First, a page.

Pickles: The Fascinating History of the Pickle

a large, whole, deli pickle

a large, whole, deli pickle (Photo credit: Wikipedia)

In all my years,I had never really thought much about the “Pickle/Pickled Cucumber”. I ate tons of them as a child.  My older sister,  used to dip them in the mayonnaise jar, Mom would have had a mild cerebral infarction had she been aware.  I remember raiding the refrigerator, drinking the juice after all the pickles were gone.  Going to the movie theatre/theater and having to have that colossal pickle, individually sealed in plastic with that slice of Garlic and face puckering juice.

Somewhere along the way; I quit eating pickles. I am not sure why or when exactly.  That changed today when I came across an article and it peaked my interest in pickles and their history.  It relit my love of pickles. The Fascinating Pickle will be a staple in my refrigerator as it was when I was a child.

Here is the link to the article:  http://www.exploratorium.edu/cooking/pickles/history.html  © The Exploratorium, www.exploratorium.edu , I hope you enjoy it as much as I did.

Here is a recipe I found that I thought you may like:

How to Substitute Lemon Juice for Vinegar in Pickles

By Morgan O’Connor, eHow Contributor
Lemon
 

You can make pickles with lemon juice rather than vinegar.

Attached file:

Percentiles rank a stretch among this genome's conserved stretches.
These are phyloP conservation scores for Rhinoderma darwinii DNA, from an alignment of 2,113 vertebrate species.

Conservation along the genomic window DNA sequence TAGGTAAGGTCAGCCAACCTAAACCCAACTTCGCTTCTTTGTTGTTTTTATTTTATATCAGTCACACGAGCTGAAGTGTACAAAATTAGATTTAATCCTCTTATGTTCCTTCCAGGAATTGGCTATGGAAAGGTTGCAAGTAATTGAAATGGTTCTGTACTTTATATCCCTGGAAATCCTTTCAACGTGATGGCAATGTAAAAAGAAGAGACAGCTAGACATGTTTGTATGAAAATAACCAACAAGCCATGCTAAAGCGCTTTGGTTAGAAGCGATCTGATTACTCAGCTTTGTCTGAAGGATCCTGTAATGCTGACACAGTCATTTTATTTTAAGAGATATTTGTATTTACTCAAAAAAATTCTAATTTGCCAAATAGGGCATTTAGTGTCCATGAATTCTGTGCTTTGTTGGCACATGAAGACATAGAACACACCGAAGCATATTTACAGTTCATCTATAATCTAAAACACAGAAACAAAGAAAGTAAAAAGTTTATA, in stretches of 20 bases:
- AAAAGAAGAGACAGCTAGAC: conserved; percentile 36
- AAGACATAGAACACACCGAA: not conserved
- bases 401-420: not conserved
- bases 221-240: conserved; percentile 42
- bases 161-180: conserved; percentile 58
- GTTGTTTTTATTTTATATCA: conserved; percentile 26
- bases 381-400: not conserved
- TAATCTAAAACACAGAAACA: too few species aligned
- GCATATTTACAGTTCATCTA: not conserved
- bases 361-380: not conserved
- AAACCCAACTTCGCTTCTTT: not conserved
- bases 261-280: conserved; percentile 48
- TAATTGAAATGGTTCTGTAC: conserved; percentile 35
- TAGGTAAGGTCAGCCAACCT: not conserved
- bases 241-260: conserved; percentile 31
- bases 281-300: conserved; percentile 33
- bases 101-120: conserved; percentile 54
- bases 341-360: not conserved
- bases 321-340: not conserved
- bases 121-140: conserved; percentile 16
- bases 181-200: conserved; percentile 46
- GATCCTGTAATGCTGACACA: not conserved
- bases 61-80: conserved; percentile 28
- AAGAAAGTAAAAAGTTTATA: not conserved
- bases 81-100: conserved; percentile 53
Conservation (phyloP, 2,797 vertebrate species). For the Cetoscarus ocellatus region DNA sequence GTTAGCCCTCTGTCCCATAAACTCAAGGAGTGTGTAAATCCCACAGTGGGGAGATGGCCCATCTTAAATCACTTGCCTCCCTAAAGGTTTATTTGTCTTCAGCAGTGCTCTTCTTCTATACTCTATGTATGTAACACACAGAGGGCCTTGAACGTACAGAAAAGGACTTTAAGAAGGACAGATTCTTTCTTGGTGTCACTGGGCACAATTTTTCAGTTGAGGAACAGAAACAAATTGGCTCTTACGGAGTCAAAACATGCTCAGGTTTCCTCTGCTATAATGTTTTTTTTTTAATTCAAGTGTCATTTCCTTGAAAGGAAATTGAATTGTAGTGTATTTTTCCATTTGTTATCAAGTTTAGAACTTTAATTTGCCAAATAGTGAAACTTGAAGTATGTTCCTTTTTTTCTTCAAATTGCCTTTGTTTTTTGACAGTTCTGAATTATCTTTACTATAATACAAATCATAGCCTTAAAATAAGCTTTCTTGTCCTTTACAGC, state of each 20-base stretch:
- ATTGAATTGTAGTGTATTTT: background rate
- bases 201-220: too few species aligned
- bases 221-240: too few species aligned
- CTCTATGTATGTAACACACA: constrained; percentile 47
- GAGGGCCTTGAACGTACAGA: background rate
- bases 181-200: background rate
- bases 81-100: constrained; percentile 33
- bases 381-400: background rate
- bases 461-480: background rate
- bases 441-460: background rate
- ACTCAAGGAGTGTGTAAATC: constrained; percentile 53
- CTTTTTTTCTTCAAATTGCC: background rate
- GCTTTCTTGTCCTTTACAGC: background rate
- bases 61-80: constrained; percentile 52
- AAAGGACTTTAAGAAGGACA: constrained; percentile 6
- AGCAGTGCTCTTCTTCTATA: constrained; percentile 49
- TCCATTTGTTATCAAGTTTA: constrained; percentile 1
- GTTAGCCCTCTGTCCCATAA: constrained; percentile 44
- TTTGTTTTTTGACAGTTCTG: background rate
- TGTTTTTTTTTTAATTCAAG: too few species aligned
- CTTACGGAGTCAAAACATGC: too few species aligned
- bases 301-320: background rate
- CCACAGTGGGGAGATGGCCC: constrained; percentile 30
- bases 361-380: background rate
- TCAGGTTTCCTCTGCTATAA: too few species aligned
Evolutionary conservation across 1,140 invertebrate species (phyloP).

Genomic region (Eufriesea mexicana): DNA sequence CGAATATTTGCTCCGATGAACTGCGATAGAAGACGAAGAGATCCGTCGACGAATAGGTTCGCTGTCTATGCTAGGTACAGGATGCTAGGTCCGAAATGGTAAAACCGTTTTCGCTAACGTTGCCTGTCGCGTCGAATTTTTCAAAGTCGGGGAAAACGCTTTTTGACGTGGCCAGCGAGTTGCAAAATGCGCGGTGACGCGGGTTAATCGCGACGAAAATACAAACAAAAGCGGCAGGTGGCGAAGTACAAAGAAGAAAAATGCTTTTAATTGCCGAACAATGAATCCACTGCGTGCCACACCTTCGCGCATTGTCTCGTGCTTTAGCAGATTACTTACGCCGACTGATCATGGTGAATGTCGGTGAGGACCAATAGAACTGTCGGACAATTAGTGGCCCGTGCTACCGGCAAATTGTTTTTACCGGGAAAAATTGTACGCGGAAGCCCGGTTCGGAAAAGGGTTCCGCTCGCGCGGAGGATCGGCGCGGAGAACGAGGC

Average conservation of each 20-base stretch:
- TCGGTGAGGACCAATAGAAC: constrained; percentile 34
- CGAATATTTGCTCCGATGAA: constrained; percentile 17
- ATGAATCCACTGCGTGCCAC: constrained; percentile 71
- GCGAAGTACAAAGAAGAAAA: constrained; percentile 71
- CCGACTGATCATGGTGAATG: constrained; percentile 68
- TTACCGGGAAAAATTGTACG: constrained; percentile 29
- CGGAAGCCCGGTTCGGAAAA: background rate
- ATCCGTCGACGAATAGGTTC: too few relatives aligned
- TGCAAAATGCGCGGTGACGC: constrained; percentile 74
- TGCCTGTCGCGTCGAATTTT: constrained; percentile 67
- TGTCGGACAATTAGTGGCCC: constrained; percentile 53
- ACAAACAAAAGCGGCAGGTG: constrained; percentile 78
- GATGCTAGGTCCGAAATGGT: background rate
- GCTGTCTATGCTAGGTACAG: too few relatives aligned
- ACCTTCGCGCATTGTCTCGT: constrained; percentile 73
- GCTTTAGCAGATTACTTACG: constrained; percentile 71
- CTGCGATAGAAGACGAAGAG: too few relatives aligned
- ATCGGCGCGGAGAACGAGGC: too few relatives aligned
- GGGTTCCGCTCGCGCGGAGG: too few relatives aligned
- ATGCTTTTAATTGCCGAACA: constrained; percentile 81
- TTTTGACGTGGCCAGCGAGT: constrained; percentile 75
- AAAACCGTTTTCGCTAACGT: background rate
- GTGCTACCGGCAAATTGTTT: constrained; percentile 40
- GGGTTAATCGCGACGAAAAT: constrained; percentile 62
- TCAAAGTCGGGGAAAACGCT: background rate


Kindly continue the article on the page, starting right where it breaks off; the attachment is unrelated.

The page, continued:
Pickling involves steeping foods in an acidic liquid, usually vinegar. This gives the pickled foods a distinctive flavor and helps to preserve them. If you don’t like the flavor of vinegar or simply have an abundance of lemons, you can use lemon juice instead of vinegar for your pickling projects. Using lemon juice will give the final product a different flavor, however. If you appreciate the standard flavor of pickles, you might find that you do not enjoy pickles made in lemon juice.

Things You’ll Need

  • Canning jar(s), ring(s) and lid(s)
  • Large pot
  • 10 cucumbers, 3 to 4 inches long

1. Sterilize your jar(s), ring(s) and lid(s). You can do this by boiling them in a large pot for at least 10 minutes. If your altitude is higher than     1,000 feet, boil the items for one additional minute per extra 1,000 feet.

2. Wash the cucumbers thoroughly to remove any visible dirt or debris. Cut off a slice from the blossom end of each cucumber to help keep your pickles crisp.

3. Fill the jar(s) with cucumbers. You can use whole cucumbers, cucumber slices or cucumber spears. Fill the jars snugly with cucumbers but do not pack them in too tightly. Add garlic cloves, herbs or spices to the jars if you wish. Use one to two garlic cloves per jar of cucumbers and dill or other spices to taste.

4. Put the lemon juice, water and salt in a saucepan and bring them to a boil over medium heat, stirring occasionally. Pour this mixture into the jars until it completely covers the cucumbers. Put a lid and ring on each jar.

5. Process the jars in a water bath canner for 20 minutes. Allow the jars to cool, then check each one to ensure that is is sealed properly. Press the top of the jar; if the lid bends inward, the jar did not seal correctly and is not safe for storage.

The above recipe came from this link:  http://www.ehow.com/how_7533673_substitute-lemon-juice-vinegar-pickles.html

Til Fingers Meet Keyboard again…..

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